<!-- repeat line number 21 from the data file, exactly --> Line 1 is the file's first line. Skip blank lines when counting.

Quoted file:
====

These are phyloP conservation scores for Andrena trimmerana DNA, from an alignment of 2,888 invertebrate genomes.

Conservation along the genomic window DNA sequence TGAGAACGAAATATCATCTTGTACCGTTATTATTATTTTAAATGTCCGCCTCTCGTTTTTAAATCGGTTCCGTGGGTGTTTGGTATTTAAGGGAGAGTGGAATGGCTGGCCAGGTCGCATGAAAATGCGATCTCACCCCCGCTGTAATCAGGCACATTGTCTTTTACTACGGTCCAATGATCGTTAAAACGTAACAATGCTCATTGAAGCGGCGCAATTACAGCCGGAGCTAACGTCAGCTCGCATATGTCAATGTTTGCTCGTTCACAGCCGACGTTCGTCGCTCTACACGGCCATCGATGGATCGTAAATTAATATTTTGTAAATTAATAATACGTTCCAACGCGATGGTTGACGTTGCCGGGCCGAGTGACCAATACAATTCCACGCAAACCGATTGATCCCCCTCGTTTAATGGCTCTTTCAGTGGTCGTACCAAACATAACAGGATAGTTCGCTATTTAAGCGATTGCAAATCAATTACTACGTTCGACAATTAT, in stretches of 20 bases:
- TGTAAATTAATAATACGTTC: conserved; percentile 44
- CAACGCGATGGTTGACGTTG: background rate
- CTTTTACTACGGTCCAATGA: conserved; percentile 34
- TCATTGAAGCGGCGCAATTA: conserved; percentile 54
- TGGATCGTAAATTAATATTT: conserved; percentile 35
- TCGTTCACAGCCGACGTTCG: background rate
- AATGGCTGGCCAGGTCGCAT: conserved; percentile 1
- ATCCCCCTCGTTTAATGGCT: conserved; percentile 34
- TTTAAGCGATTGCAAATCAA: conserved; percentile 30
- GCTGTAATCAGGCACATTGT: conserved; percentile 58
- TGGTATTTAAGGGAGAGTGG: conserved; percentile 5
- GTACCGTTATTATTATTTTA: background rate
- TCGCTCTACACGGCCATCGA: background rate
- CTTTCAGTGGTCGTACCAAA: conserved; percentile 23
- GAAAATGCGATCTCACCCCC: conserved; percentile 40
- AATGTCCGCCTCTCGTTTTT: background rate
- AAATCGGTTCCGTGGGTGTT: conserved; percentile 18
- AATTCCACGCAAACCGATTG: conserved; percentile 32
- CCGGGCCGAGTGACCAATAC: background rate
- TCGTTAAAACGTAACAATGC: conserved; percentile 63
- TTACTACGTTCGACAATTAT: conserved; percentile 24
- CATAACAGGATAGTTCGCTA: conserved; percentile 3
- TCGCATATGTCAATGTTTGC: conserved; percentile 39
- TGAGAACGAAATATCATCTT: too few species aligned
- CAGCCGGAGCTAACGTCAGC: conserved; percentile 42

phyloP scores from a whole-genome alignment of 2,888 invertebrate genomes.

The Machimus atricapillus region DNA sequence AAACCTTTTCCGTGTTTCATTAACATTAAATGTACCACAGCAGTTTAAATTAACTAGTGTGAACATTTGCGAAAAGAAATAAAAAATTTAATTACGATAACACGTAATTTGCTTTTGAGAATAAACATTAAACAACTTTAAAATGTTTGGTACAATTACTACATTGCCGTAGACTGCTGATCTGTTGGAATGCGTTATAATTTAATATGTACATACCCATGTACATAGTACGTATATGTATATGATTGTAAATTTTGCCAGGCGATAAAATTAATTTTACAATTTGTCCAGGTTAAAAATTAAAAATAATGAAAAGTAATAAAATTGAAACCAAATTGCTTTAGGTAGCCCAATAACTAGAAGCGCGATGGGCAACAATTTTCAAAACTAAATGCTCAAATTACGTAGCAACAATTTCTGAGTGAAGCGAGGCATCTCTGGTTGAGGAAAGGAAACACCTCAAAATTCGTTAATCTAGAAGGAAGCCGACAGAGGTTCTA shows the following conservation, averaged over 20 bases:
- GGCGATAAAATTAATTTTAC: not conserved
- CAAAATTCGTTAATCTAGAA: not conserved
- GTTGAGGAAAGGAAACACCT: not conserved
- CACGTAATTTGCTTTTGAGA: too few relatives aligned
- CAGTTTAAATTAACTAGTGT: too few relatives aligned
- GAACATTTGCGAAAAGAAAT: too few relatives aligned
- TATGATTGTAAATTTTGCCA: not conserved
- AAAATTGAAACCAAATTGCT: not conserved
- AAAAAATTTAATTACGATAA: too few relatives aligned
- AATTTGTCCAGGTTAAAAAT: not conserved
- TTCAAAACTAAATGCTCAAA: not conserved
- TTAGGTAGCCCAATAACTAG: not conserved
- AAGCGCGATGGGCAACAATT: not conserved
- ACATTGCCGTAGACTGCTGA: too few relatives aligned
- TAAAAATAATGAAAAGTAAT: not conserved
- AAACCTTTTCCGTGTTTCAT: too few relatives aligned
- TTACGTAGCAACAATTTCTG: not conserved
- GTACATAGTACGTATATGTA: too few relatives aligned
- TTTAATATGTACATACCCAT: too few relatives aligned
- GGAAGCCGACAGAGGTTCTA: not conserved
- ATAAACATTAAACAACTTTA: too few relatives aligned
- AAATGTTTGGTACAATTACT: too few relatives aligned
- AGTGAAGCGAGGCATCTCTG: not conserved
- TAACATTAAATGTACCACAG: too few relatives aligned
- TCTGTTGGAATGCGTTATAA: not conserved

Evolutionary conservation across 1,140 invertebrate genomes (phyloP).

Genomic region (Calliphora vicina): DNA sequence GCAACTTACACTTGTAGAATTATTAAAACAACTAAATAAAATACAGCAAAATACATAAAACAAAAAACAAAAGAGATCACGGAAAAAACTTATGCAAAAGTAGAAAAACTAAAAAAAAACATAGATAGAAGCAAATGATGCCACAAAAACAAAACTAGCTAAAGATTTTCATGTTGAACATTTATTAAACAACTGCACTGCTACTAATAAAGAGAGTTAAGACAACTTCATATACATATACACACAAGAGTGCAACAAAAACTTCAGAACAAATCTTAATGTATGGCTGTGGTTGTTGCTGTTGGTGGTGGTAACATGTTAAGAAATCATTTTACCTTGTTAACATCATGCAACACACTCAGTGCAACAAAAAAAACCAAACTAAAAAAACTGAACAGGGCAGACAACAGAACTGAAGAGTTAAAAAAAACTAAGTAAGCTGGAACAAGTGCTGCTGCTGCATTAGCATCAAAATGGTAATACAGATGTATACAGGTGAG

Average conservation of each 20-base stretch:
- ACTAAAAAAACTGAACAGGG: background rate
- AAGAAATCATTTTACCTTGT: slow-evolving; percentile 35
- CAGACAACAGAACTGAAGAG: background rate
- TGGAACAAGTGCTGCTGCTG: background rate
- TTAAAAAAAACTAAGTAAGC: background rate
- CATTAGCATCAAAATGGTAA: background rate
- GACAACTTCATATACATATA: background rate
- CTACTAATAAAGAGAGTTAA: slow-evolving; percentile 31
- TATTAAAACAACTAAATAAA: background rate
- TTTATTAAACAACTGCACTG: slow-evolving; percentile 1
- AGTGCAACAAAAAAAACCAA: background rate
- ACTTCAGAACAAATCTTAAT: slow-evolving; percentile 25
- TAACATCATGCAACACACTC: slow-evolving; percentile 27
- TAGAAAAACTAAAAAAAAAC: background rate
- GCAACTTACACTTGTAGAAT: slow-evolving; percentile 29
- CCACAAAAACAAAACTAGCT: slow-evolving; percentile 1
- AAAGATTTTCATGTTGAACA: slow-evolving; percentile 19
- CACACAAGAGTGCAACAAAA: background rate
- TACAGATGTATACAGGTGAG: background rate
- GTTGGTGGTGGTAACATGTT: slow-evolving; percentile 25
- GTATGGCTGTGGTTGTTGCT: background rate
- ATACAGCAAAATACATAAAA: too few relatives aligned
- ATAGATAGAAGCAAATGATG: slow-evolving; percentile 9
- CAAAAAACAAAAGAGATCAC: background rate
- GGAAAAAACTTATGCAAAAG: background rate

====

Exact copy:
- CCGGGCCGAGTGACCAATAC: background rate